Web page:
Jonathan Coulton's JoCo Cruise was mind-blowingly great
Because you are a Boing Boing reader, you probably know who Jonathan Coulton is. He was a computer programmer who happened to be a wonderful singer/songwriter. In 2005 he quit his coding job and became a full-time musician, writing and recording catchy songs that won the hearts of nerds around the world.
Eight years ago, Coulton invited his fans to join him on a cruise ship. His idea was to have a week-long floating "summer camp" for geeks, with lots of tabletop gaming, cosplaying, music, comedy, comic books, science fiction readings, panels, presentations, and workshops. About 375 "Sea Monkeys" took him up on his offer. It turned out to be something people loved, and so the “JoCo Cruise” became an annual event. I was invited this year as a performer (doing talks, panels, and workshops), joining 1,600 other Sea Monkeys to take over an entire cruise ship (Holland America's ms Oosterdam) for a trip from San Diego to Baja California, Mexico. It was the eighth JoCo Cruise, and Carla and my daughter Jane came with me.
This was the second cruise in my life. I’d taken one with Carla about 25 years ago. It was on a Carnival Cruise ship, a cruise line that David Foster Wallace describes in A Supposedly Fun Thing I'll Never Do Again as the “Wal-Mart of the cruise industry, which the other lines refer to sometimes as ‘Carnivore.’” I didn’t have a great time on that earlier cruise, so I wasn’t looking especially forward to the living-on-a-boat-and-eating-crappy-food part of the trip, but as soon as we boarded the ms Oosterdam in the Port of San Diego I realized this was going to be a lot better than the Carnival Cruise. For starters, the boat was gorgeous and clean and the food was excellent. There was a poolside taco bar that I visited frequently, several restaurants, lots of cozy nooks to hang out, and a buffet that was open until late at night. There was also 24-hour-room service at no extra charge. I ate my way from one side of the ship to the other, gaining five pounds over the week. Also, this cruise was a full-ship charter - Sea Monkeys only. As JoCo says, having the entire ship means not "having to juggle and fit our programming around the rest of the passengers and their schedule. Because we are the rest of the passengers!" That made all the difference in the world.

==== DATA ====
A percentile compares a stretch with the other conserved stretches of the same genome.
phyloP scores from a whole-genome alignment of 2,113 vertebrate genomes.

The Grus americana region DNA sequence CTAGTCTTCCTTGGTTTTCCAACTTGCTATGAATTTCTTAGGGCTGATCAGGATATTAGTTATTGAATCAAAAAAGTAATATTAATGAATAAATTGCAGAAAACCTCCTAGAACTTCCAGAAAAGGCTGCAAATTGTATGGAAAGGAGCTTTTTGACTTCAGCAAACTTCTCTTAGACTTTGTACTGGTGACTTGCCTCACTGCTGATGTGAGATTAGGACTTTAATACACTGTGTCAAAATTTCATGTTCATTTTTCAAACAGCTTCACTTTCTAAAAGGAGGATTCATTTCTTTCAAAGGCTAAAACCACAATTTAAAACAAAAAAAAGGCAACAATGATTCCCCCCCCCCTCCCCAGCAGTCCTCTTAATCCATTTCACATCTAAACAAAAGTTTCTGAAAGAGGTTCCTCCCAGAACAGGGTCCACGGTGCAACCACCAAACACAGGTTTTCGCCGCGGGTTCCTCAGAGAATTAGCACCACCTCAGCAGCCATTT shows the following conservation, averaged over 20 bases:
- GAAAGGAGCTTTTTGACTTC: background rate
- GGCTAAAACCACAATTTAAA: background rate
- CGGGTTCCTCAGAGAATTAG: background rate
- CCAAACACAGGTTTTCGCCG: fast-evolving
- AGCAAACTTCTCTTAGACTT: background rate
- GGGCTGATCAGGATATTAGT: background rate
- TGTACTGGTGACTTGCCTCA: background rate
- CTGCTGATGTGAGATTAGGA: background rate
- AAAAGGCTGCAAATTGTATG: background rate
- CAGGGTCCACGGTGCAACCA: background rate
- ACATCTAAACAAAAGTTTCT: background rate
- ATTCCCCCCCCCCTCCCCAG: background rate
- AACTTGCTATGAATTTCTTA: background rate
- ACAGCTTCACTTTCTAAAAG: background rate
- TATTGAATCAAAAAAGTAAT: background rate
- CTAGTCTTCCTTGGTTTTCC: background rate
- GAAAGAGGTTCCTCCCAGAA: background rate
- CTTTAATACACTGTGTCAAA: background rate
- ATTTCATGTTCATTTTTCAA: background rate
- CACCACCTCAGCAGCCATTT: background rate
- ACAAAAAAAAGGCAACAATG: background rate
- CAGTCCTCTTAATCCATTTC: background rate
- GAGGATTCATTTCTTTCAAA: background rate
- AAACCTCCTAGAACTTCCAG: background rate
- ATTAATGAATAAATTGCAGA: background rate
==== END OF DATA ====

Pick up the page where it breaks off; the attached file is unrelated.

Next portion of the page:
The thing that really made the cruise unique, though, was the passengers. I could relate to everyone! (JoCo describes the passengers as "technophiles, tabletop gamers, and creative-minded people of all stripes." Sounds right to me.) A lot of the people told me they've been reading Boing Boing since it was a print zine. A couple of people even said they have the first issue, which came out in 1988! Everyone was interesting. Some dressed in fancy costumes. Many carried ukuleles. There were 10-year-olds and 70-year-olds. I felt comfortable around these people and temporarily transformed from being a full-on introvert into a semi-introvert!
The Sea Monkeys were in a state of bliss being together and doing things they loved. I soon learned that the thing we all loved the most was playing games. Coulton told me that the Sea Monkeys had brought with them almost 2,000 pounds of tabletop games, which were collected on shelves in a library in the main restaurant so people could check them out and play them. Everywhere you looked on the ship people were playing games. We played Letter Tycoon almost every day. Jane and I loved playing social deduction/deception games like Two Rooms and a Boom and One Night Ultimate Werewolf. Playing these games late into the night was one of my favorite parts of the cruise.
In addition to games there were many other activities. Each day was packed with stuff to do, such as making puppets, taking a photography class, going to a comic book writing workshop, watching a movie like Star Trek IV: The Voyage Home in the screening room, or listening to a talk about black holes and explosions in the Universe. The staff did a great job of making things run smoothly. It really did feel like summer camp, only with better food and funner things to do. The nightly concerts featured comedy, music, interviews, and talks. I went on stage and told my story of losing my Bitcoin wallet password. I also gave a talk about the history of making things, and organized a card magic meetup.
Here’s a list of all the performers, who were also geeky, friendly, and approachable:
I spent a lot of time on the 10th level of the boat in the Explorer’s Lounge – ordering espressos, playing Zelda: Breath of the Wild on the Nintendo Switch Carla gave me for Valentine’s Day, reading an advance copy of Gary Lachman's scary and fascinating book, Dark Star Rising: Magick and Power in the Age of Trump, and staring out the wall-to-wall, floor-to-ceiling windows at the endless ocean.
We stopped in three places in Baja California: Cabo San Lucas, Loreto, and La Paz. My favorite by far was the little town of Loreto. It was quiet and pretty, and they had good ice cream, as author Patrick Rothfuss can attest:
Some people never even got off the boat, because they were having too much fun playing games and doing the scheduled activities.
It's hard to convey how wonderful this cruise really was. Carla, Jane, and I didn't want it to end. We want to do it again next year!
JoCo Cruise 2019 will be in the Caribbean. It sails March 9-16 from Ft. Lauderdale Florida, and the ports of call are Half Moon Cay, San Juan, and Tortola. The special guests are They Might Be Giants! If you register for JoCo 2019, tell them I sent you!
Top image: Open Mike Eagle and his audience in Loreto Mexico, by John Scalzi/Flickr (used with permission)
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